Last updated: 2022-07-10

This tutorial is a joint product of the Statnet Development Team:

Pavel N. Krivitsky (University of New South Wales)
Martina Morris (University of Washington)
Mark S. Handcock (University of California, Los Angeles)
Carter T. Butts (University of California, Irvine)
David R. Hunter (Penn State University)
Steven M. Goodreau (University of Washington)
Chad Klumb (University of Washington)
Skye Bender de-Moll (Oakland, CA)
Michał Bojanowski (Kozminski University, Poland)

The specific network modeling software demonstrated in this tutorial is authored by Pavel Krivitsky (ergm.count, ergm.rank and latentnet).


0.1 The statnet Project

All statnet packages are open-source, written for the R computing environment, and published on CRAN. The source repositories are hosted on GitHub. Our website is statnet.org

  • Need help? For general questions and comments, please email the statnet users group at statnet_help@uw.edu. You’ll need to join the listserv if you’re not already a member. You can do that here: statnet_help listserve.

  • Found a bug in our software? Please let us know by filing an issue in the appropriate package GitHub repository, with a reproducible example.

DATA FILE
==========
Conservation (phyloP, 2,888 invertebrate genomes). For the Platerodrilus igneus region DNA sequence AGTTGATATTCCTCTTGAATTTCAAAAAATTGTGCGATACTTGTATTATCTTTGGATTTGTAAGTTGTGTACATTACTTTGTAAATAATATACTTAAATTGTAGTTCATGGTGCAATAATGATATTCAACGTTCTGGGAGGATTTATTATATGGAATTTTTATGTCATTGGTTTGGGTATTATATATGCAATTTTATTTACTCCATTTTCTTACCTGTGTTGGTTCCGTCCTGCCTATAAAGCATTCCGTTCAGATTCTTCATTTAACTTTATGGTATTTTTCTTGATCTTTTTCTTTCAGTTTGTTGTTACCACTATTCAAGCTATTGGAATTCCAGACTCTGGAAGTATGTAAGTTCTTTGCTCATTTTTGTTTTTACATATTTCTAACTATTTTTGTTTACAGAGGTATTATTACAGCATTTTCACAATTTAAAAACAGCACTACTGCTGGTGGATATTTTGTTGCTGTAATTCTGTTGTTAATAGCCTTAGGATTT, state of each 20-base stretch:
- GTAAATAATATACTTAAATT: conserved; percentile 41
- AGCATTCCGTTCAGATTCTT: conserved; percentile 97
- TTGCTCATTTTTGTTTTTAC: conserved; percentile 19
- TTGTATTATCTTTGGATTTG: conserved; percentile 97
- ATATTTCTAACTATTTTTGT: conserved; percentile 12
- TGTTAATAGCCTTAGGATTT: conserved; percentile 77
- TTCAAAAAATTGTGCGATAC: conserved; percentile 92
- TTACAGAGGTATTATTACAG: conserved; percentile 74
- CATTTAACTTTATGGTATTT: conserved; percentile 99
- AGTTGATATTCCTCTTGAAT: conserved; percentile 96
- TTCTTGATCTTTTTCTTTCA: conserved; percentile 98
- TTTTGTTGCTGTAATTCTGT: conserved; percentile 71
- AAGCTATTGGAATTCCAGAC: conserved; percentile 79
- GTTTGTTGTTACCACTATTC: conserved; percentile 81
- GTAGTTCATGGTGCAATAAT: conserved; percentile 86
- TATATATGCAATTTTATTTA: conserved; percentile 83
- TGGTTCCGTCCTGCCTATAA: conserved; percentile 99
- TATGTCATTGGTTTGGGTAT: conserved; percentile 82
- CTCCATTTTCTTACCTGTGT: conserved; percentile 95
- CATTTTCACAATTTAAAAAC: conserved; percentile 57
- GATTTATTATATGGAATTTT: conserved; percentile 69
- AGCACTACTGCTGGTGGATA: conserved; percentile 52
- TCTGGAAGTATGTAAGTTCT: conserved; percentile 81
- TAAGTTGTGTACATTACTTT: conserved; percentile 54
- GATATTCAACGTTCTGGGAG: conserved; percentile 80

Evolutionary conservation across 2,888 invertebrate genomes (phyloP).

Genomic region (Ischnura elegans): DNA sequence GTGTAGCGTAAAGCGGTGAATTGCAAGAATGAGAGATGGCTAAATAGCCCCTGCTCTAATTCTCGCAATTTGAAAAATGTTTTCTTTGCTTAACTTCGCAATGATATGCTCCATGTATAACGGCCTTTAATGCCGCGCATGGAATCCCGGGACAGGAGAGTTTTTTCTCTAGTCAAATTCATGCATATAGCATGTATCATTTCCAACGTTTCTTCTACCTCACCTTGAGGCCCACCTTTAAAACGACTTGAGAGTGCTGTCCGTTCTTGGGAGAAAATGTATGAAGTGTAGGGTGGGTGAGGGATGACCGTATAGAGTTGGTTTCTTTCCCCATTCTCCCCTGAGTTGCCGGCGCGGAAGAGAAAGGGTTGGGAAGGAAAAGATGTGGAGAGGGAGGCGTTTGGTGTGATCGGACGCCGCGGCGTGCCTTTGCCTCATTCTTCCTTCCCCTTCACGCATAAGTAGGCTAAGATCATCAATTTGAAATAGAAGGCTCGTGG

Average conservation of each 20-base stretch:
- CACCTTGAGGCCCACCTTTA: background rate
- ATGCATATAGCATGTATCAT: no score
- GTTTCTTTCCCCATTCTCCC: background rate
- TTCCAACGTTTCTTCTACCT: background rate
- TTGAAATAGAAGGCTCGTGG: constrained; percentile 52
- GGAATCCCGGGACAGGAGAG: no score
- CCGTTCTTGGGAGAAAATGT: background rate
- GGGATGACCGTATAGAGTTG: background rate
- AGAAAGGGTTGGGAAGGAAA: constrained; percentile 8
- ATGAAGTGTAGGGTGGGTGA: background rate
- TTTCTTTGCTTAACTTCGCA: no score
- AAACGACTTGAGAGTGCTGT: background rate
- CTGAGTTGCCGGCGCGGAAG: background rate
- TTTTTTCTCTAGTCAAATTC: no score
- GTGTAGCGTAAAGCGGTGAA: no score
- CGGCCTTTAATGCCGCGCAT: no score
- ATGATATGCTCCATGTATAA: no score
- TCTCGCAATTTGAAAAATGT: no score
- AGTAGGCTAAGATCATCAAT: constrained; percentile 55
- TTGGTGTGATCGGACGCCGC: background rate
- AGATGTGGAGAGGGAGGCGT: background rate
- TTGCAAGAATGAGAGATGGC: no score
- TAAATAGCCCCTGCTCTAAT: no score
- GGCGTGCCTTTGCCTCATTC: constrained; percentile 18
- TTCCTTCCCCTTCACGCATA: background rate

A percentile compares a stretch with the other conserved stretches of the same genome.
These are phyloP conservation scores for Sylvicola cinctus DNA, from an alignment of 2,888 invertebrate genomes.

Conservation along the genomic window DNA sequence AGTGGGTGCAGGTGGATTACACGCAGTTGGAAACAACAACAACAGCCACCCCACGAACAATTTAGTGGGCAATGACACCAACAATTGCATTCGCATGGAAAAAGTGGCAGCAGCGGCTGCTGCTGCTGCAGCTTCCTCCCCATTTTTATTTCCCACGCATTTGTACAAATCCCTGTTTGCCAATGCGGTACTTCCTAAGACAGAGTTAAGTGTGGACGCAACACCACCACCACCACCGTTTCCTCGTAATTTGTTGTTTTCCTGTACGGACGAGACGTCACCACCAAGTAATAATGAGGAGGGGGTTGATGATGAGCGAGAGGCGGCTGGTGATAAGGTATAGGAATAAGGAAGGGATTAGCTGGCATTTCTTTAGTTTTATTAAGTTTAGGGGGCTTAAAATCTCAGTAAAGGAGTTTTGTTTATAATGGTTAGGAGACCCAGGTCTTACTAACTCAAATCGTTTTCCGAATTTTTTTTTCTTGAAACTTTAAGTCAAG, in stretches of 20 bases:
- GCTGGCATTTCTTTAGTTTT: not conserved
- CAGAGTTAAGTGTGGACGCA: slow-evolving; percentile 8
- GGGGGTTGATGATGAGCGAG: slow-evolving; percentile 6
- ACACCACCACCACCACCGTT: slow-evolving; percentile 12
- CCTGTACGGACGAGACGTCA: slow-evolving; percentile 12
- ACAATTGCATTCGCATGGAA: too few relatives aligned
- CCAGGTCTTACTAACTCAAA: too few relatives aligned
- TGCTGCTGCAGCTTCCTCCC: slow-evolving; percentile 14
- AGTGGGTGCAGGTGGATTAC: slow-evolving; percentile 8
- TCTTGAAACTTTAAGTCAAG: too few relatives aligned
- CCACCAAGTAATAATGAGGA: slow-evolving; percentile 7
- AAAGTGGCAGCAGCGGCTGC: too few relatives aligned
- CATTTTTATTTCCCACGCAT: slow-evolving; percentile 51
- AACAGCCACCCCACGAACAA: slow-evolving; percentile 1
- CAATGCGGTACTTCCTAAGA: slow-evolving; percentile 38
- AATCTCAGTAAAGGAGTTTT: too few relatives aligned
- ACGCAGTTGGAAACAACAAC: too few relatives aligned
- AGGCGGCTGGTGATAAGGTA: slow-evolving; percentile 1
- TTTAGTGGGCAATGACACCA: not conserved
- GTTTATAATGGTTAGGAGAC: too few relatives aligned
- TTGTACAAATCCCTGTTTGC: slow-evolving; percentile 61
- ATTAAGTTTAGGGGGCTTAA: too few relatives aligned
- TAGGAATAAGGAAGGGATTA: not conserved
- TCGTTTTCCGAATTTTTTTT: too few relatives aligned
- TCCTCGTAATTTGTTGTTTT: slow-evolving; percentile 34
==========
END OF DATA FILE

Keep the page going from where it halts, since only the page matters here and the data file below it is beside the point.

• Want to request new functionality? We welcome suggestions – you can make a request by filing an issue on the appropriate package GitHub repository. The chances that this functionality will be developed are substantially improved if the requests are accompanied by some proposed code (we are happy to review pull requests).

  • For all other issues, please email us at contact@statnet.org.


1 Getting the software

If you have not already done so, please make sure that you have a reasonably new version of R, preferably the latest (4.2.1) (R Core Team (2013)). Then, download and install the latest versions of the Statnet (Handcock et al. (2008),Goodreau et al. (2008)) packages, in particular ergm version 4.2.2 (Hunter et al. (2008),Handcock et al. (2013)), ergm.count version 4.1.1 (Krivitsky (2013)), ergm.rank version 4.1.0, latentnet version 2.10.6 (Krivitsky and Handcock (2013)), and their dependencies. You can accomplish this by typing:

install.packages("ergm.count")
install.packages("ergm.rank")
install.packages("latentnet")
update.packages()

and then

library(ergm.count)
library(ergm.rank)
library(latentnet)

2 network and edge attributes

network (Butts (2008),Butts, Handcock, and Hunter (n.d.)) objects have three types of attributes:

  • network attributes – attributes which pertain to or are associated with the whole network; this includes basic features such as network size, directedness, and multiplicity, but can include arbitrary information at the network level (e.g., dyadic attributes relating to both observed and unobserved edges).